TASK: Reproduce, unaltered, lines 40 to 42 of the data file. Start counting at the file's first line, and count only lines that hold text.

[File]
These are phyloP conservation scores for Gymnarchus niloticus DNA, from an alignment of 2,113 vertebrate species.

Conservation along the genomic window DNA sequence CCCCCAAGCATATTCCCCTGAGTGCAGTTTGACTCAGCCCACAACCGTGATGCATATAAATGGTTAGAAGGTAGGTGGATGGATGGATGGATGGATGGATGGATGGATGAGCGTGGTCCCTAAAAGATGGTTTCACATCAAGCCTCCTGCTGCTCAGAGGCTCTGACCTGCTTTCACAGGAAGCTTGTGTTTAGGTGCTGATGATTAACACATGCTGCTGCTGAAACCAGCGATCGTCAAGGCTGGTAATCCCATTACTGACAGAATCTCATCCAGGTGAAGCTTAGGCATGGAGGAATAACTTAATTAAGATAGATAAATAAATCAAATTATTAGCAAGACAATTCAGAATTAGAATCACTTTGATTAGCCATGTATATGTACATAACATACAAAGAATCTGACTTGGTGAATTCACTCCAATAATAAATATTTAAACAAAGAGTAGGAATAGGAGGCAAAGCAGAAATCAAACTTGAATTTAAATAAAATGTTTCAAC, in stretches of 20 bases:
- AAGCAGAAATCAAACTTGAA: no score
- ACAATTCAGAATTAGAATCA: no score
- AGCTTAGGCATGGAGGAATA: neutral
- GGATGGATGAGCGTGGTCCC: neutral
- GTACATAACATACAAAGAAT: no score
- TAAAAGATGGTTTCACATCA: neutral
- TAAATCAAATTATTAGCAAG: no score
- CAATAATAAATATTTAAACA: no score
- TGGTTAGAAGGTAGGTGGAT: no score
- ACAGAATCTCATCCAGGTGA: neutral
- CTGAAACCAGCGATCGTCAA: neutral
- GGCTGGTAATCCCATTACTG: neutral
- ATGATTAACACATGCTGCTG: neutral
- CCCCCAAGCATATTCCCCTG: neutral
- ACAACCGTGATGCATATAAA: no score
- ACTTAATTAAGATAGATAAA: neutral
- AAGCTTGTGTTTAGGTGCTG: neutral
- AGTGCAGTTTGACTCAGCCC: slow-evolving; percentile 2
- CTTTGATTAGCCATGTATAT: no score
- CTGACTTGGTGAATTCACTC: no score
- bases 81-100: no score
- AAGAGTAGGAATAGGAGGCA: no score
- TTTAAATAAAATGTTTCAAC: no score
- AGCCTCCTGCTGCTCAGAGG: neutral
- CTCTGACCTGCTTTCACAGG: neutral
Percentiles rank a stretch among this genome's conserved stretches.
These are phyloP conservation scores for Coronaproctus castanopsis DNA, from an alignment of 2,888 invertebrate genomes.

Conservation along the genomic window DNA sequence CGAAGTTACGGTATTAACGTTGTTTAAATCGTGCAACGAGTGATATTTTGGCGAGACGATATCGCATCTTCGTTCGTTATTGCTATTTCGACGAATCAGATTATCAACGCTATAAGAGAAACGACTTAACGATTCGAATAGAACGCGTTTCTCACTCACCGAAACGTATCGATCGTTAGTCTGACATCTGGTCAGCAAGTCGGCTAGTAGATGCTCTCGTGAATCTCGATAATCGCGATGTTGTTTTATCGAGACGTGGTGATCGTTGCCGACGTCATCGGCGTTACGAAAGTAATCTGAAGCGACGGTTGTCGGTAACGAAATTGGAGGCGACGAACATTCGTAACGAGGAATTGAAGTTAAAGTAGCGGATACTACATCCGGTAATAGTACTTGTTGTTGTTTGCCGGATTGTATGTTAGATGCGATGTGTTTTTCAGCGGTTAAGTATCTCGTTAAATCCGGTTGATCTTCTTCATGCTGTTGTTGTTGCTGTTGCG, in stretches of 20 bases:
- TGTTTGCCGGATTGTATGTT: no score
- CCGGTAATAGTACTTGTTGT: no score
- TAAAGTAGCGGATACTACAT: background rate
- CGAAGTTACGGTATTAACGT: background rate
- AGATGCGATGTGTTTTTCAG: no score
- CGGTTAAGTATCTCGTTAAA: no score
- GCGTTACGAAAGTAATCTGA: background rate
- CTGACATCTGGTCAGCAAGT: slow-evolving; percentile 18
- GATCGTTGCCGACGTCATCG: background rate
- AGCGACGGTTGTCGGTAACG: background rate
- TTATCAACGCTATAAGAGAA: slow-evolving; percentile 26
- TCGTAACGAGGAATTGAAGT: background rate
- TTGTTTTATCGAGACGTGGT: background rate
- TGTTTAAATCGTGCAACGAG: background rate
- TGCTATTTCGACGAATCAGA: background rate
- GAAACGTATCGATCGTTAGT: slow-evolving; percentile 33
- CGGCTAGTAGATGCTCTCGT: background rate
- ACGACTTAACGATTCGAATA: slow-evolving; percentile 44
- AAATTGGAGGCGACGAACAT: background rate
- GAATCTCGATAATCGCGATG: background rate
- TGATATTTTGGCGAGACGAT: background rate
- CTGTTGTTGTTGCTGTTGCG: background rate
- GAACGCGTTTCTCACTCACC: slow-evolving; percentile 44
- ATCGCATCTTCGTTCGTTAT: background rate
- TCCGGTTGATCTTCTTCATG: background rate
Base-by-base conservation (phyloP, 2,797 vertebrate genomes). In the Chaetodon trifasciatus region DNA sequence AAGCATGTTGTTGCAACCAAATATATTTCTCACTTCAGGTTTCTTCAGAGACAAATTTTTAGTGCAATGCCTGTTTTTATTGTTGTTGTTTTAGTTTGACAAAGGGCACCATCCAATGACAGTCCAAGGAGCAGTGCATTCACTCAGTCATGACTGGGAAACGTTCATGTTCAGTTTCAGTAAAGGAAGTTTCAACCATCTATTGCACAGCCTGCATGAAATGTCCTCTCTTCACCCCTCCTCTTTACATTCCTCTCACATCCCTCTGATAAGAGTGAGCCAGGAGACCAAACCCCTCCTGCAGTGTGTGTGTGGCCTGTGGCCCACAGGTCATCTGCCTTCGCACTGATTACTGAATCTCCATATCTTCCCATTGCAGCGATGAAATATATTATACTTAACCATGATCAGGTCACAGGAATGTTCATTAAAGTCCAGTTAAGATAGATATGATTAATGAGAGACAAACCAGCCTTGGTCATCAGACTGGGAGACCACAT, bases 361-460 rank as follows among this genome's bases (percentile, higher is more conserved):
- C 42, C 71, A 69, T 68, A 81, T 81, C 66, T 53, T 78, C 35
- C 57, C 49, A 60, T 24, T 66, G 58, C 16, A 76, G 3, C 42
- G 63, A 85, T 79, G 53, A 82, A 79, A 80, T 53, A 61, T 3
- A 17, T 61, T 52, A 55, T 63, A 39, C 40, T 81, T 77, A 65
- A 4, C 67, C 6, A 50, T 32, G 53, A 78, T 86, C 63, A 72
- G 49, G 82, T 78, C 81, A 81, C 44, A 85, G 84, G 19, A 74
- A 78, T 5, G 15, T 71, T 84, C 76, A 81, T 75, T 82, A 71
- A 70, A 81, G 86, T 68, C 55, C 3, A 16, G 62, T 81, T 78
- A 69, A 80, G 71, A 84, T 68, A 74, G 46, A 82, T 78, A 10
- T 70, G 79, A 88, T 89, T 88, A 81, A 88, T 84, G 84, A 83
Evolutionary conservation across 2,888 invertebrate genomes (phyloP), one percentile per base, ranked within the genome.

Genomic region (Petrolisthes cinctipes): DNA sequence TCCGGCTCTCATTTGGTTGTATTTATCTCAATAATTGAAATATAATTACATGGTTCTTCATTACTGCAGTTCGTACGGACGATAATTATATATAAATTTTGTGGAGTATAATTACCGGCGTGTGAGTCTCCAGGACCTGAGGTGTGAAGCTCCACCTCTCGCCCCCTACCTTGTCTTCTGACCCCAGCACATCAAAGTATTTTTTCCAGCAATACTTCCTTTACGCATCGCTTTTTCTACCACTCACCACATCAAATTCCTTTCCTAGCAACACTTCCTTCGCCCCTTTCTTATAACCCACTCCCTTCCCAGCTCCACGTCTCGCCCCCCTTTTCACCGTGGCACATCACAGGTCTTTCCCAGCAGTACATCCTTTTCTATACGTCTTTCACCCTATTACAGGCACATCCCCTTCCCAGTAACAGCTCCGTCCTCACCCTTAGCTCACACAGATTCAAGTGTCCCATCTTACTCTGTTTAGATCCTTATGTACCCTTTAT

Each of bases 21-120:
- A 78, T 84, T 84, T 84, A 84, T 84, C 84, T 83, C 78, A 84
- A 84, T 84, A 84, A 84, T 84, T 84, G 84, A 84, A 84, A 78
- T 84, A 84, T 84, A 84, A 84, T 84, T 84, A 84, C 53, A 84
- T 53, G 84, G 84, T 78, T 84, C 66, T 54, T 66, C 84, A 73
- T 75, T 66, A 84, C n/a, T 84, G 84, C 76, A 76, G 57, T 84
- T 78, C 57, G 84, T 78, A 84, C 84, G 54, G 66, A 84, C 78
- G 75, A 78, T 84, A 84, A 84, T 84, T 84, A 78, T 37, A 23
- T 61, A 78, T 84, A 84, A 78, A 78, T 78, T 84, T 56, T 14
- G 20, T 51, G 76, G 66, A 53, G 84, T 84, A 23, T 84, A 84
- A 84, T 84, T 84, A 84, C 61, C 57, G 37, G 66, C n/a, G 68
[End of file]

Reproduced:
- AGCGACGGTTGTCGGTAACG: background rate
- TTATCAACGCTATAAGAGAA: slow-evolving; percentile 26
- TCGTAACGAGGAATTGAAGT: background rate